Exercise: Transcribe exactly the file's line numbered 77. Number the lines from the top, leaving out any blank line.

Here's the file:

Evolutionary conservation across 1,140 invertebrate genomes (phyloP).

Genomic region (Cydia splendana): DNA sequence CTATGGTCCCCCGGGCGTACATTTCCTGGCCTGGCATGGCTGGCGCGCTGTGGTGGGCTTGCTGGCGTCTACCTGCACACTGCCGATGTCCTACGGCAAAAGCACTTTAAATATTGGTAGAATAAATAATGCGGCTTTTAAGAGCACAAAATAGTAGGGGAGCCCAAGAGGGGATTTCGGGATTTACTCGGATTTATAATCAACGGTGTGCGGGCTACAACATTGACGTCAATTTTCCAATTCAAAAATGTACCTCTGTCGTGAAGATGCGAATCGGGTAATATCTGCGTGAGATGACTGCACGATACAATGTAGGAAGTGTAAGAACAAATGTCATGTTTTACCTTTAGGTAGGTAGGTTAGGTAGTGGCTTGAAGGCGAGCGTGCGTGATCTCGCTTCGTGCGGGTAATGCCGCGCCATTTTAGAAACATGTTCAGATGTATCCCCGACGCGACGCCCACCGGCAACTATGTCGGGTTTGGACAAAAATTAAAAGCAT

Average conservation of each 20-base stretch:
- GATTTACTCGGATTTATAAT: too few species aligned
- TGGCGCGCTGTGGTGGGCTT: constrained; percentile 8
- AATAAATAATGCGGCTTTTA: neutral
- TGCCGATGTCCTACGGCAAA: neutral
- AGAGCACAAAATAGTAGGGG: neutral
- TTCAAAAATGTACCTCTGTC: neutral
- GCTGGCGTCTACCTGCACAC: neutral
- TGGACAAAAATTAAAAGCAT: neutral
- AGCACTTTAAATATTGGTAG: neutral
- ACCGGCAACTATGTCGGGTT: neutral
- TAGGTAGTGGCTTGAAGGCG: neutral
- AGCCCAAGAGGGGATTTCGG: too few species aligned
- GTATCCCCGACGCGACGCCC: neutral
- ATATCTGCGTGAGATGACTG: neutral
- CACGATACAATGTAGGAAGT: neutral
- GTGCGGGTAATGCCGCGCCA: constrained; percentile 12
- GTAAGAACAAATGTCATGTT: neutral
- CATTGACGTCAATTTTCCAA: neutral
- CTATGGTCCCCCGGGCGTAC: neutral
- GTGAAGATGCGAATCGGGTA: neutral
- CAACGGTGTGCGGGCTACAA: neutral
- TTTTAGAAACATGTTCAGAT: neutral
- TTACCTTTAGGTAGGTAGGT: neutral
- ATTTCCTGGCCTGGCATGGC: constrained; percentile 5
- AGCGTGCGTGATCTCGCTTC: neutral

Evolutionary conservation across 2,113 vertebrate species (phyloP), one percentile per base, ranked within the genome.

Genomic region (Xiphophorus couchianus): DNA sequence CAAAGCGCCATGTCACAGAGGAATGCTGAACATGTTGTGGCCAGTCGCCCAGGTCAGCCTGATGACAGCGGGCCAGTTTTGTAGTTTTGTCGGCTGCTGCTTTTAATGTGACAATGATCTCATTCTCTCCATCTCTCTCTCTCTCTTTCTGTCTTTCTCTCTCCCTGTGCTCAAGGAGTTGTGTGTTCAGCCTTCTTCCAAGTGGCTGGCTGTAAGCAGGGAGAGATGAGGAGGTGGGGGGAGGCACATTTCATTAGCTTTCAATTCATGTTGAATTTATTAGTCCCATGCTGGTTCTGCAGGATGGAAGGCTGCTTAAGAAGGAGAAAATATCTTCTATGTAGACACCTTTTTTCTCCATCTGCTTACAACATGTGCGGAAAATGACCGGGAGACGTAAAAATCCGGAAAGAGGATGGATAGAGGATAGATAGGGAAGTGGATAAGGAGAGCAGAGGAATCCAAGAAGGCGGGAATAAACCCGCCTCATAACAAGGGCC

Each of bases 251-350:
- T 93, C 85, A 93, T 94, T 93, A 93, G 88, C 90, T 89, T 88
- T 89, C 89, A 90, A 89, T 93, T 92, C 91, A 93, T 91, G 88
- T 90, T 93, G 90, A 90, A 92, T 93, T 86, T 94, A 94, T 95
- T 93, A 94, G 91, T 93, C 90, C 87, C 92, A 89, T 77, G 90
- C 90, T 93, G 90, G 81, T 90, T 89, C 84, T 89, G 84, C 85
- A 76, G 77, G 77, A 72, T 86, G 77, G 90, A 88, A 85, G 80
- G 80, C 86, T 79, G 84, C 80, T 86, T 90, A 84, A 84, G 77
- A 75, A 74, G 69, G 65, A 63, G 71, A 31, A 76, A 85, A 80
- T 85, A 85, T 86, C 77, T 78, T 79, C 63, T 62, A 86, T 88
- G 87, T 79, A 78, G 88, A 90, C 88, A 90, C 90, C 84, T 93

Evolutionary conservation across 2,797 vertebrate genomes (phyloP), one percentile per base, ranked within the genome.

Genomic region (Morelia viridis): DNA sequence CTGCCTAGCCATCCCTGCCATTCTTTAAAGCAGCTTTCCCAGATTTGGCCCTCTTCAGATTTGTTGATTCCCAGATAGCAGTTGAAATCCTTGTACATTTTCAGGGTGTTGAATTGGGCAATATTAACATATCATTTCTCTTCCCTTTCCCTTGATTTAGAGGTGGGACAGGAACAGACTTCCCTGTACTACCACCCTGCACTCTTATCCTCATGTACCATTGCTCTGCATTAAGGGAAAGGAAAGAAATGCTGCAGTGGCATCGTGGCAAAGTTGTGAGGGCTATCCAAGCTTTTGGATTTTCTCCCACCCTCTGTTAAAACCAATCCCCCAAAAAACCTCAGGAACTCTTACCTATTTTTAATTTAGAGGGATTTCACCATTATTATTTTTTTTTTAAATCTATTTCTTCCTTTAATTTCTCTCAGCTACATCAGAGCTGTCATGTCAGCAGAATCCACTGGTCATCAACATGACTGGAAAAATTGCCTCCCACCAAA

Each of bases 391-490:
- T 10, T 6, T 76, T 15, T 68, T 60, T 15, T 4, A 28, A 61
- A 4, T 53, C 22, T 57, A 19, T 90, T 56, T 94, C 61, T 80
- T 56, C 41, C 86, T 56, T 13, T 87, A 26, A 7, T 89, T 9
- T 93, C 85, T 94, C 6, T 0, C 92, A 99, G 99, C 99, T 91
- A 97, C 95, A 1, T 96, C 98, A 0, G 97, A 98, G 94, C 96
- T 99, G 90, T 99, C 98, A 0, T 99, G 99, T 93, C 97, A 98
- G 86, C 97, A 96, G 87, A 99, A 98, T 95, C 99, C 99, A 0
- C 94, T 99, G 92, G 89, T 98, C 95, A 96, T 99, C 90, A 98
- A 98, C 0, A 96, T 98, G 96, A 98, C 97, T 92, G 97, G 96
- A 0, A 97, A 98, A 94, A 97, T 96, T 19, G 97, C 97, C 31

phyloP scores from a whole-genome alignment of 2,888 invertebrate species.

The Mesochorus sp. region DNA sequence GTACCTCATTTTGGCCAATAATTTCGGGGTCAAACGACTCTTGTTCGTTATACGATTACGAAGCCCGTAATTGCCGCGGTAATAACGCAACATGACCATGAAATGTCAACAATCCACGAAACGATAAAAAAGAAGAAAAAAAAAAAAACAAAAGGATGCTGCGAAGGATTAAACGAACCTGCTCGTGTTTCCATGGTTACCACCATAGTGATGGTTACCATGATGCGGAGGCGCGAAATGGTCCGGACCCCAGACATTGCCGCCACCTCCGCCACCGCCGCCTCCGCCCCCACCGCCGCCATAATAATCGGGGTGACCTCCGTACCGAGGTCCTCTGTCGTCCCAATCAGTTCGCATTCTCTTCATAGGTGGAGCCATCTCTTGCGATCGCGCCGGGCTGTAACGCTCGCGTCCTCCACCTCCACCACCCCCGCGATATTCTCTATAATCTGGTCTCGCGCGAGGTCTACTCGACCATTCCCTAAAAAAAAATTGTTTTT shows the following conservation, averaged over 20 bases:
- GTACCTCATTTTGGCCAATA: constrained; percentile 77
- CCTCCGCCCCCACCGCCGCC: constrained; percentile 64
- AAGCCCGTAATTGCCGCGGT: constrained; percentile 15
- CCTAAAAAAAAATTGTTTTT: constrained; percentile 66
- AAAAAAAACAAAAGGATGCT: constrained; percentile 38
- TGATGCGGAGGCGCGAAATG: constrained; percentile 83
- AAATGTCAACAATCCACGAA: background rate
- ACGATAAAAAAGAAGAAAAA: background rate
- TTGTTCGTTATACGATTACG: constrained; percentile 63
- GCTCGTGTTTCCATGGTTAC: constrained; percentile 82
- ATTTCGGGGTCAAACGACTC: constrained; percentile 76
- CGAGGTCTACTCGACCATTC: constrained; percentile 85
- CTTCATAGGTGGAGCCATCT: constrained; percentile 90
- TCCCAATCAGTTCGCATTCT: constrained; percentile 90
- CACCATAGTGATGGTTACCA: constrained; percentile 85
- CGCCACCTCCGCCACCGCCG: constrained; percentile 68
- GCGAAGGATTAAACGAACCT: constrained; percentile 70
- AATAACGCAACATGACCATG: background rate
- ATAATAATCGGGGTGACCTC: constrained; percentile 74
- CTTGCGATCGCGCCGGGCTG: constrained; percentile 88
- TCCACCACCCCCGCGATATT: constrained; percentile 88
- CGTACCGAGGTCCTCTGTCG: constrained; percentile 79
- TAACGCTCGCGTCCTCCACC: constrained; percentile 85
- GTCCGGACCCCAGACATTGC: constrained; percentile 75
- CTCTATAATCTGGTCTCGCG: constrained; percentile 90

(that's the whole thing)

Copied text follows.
- TCCACCACCCCCGCGATATT: constrained; percentile 88